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Don’t Screw People Over In A Small Town

, , , , , , | Working | October 24, 2022

About a decade ago, after graduating high school, I was in a new town and on the search for my first full-time job. I had worked part-time since I was fourteen and always had glowing reports from all of my former bosses, so my resume and references were great.

After attending a job fair, I accepted a job offer at a brand-new department store that was set to open in a couple of months. The position was in the seasonal section of the store, and I would be part of the group to finish setting up and stocking that section in preparation for the store opening soon, and then I would remain in that section afterward.

The interviewer said my great references were exactly what he was looking for. He raved about how, even though the position paid minimum wage to start with, they were very keen to regularly give, and I quote, “fantastic raises,” to employees who showed good work ethics and were punctual, solid employees, and that they would give the first raise three months in. I was excited to start!

For the next three months, I and the other half-dozen ladies in the same section were pumped about the promised “big raise”, and we were all determined to work our butts off and really make management proud so we could earn it.

None of us were ever late, we never clocked out early, we shortchanged our breaks and lunches so we worked more, we took great attention to detail in what we did, etc. Basically, we completed every task ahead of time and to perfection, and the management couldn’t say enough good things about what we accomplished, always grinning and talking about how we were definitely going to be shoo-ins for that big raise. The way they kept talking about it and how much they pushed it, we were all sure the raise would surely be several dollars more, at least. We were excited!

The three months passed and our manager scheduled a meeting with all of us from the seasonal section. She praised our work and went on and on about how we had excelled, how we should be so proud of ourselves, and how they were so thrilled to reward our hard work.

She handed us all our new pay stubs which reflected our raises. Every single face fell from joy to anger, confusion, and frustration. We had worked our butts off for a “spectacular raise” of twenty-five cents an hour, a whopping approximately forty-two dollars a month.

The manager saw how upset we all were and tried to make it sound as though we should be oh-so-grateful; this was more than other departments had gotten, etc. We didn’t care. It was a complete insult to go on like they had and give us a measly twenty-five cents an hour after we had done so much, above and beyond.

One lady quit right there and then and, according to local labor laws, since it had been only three months, she didn’t have to give her two weeks’ notice.

I came in the next morning to find that another two people had sent in their notice overnight. Our department was down to half-staffed. The same thing happened in every department in the store. They tried to hire more people quickly, but in a small town, news travels fast, and almost no one wanted to work for jerks like that.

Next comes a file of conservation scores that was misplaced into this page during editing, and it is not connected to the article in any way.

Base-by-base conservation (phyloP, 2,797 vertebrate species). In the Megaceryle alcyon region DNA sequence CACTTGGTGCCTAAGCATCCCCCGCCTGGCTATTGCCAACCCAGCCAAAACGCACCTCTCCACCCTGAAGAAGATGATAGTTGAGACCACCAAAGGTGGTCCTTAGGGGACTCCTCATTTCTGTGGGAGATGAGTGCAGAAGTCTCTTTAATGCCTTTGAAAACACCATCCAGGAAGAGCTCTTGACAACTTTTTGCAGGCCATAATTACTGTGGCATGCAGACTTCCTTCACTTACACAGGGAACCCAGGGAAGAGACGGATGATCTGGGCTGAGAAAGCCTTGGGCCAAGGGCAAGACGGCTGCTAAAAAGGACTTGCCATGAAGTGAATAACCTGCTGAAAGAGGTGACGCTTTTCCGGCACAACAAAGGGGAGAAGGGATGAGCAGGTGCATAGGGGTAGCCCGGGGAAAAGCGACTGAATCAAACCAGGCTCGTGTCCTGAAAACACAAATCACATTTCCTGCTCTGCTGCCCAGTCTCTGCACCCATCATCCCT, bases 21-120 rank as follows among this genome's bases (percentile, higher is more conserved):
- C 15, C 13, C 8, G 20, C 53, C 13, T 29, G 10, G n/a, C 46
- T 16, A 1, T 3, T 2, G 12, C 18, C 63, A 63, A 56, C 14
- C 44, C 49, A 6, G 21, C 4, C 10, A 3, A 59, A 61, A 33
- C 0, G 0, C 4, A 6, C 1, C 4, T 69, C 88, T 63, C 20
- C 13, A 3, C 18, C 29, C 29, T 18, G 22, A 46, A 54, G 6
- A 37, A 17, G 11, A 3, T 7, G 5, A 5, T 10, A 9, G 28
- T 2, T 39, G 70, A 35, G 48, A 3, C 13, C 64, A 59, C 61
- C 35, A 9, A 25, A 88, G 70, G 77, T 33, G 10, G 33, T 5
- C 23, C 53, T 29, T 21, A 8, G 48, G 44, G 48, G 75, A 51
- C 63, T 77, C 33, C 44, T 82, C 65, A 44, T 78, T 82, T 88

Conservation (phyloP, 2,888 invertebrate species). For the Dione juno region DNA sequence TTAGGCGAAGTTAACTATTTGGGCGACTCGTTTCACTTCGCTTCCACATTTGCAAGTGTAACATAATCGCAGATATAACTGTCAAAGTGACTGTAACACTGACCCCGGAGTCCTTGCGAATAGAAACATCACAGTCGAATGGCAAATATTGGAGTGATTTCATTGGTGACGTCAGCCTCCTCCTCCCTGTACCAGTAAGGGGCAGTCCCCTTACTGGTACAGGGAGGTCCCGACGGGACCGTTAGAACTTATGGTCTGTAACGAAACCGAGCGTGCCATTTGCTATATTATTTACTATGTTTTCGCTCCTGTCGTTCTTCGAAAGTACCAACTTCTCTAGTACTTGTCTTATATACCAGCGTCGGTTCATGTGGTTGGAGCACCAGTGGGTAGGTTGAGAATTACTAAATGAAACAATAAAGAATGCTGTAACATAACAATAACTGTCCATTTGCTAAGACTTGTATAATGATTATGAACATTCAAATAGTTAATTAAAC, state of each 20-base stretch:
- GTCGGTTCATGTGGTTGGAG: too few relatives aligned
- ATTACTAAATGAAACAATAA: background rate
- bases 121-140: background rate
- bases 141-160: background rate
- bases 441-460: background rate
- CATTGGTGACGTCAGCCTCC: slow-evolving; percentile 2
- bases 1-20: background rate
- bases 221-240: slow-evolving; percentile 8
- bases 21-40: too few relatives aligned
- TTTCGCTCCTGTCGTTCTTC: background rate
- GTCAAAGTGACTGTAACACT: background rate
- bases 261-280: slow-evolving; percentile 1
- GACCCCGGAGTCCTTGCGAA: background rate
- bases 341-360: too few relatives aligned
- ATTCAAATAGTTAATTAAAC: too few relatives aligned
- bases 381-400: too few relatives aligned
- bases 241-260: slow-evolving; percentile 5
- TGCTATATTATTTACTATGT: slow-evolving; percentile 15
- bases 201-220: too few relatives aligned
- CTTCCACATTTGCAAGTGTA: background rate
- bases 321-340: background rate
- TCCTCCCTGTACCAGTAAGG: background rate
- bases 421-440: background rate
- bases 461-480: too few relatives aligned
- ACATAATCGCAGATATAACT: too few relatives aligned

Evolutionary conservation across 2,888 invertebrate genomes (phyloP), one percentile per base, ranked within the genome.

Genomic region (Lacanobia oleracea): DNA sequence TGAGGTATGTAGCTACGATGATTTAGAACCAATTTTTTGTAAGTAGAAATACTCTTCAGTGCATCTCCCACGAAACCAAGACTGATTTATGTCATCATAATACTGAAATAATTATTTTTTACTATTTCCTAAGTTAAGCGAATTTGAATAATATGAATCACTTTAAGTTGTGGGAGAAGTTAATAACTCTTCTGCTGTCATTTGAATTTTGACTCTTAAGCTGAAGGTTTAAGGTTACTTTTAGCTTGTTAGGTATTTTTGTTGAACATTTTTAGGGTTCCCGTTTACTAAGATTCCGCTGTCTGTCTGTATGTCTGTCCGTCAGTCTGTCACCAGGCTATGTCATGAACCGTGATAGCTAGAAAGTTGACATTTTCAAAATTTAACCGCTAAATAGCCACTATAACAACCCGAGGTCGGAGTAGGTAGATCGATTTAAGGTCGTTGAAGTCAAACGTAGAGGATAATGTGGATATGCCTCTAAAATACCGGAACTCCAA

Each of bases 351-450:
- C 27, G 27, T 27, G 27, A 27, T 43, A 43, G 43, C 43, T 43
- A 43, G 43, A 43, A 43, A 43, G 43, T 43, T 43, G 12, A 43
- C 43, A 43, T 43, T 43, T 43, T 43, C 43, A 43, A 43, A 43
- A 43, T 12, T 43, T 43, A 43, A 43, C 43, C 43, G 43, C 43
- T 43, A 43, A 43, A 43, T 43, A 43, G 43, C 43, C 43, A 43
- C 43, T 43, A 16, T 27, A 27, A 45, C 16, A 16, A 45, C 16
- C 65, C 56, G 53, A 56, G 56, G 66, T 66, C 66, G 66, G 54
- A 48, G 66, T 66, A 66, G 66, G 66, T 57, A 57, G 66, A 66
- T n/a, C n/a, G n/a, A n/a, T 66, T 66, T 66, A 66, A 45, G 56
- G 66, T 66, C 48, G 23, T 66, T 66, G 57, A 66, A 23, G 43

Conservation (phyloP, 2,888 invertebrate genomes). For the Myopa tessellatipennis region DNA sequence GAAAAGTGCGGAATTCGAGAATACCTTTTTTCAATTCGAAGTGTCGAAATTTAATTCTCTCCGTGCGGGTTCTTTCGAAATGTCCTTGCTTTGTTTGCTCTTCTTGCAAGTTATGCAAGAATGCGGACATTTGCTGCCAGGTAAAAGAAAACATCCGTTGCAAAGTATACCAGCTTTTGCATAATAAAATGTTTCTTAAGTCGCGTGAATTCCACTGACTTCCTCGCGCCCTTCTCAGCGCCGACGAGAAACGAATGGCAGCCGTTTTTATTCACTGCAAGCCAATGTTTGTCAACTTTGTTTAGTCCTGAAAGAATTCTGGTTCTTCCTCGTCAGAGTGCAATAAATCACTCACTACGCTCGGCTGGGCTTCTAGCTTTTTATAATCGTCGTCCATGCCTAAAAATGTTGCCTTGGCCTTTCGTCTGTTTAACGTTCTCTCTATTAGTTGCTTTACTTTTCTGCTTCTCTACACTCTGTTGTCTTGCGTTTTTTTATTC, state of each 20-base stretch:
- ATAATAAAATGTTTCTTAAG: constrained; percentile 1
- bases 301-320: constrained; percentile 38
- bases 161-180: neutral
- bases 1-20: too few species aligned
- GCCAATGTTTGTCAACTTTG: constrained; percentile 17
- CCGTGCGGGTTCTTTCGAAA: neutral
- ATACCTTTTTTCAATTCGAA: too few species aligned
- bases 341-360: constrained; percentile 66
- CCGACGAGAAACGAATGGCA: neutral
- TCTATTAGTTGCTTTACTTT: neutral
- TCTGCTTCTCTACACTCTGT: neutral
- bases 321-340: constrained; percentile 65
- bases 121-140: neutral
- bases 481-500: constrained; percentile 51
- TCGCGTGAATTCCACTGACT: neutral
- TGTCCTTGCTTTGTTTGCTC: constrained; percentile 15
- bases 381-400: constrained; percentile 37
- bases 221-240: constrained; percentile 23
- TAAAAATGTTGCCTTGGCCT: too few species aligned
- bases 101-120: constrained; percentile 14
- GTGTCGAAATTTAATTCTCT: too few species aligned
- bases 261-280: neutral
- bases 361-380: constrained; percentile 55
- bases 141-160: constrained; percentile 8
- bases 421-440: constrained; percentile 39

I had expenses and was unable to just quit, but I began looking elsewhere immediately. The whole sense of morale in the store dropped, and the managers started to treat us all like garbage, even those like me who continued to do a good job and maintain work ethic. My mental health was taking a hit, but I couldn’t find another job.

My parents took pity on me and said that they were proud of how I had handled things and they would gift me the money I needed for my few expenses for three months, and I would be free to quit. I happily took them up on it.

The next morning, I handed in my two weeks’ notice, which by now I had to give. My manager flipped out! She ranted and raved about how ungrateful I was and how I wouldn’t find a better job, and she called me all kinds of names.

I didn’t care. I finished out my two weeks and left them terribly understaffed right at the beginning of December heading into the Christmas rush. It was glorious!

I enjoyed a long Christmas break and then found a really great new job in January, making twice what I had previously. In the best case of sweet Karma, I was shopping in the old store a month later and my former manager saw me.

Former Manager: “How’s the job hunt going? If you’re willing to forego your raise, I might consider hiring you back.

She was so condescending and snotty about it. I had the great pleasure of telling her:

Me: “I have a new job with twice the pay, and I have the best new boss I could ask for.” *Smiles* “I hope you enjoy your day.”

Then, I turned around and walked away.

Reading Notes Isn’t In Their Skillet-Skillset

, , , , , , , | Working | November 1, 2022

I am a personal shopper. Customers who have an issue with their orders call a customer support center to get help. The support center is supposed to be all-powerful. They are able to access all the details from the customer’s order, and they have the authority to issue refunds, offer credits, and resolve all issues without involving us.

The only time they should ever call our department is if a customer has lodged a major complaint against a staff member and the support center needs to hear both sides of the story in order to resolve the issue correctly. This rarely happens.

This time, I’ve gotten a call from the support center that doesn’t make sense to me as the representative should have been able to see the issue on her end.

Representative: “Hello, am I speaking to Online, Pickup, and Delivery at [Store Location]?”

Me: “Yes. This is [My Name] speaking.”

Representative: “I have a customer, [Customer], on the line and she has an issue with her order. She picked up an order from your store an hour ago and is missing an item. I need to know if you’ll replace it for her.”

Me: “Let me look up her order. What is the item she’s missing?”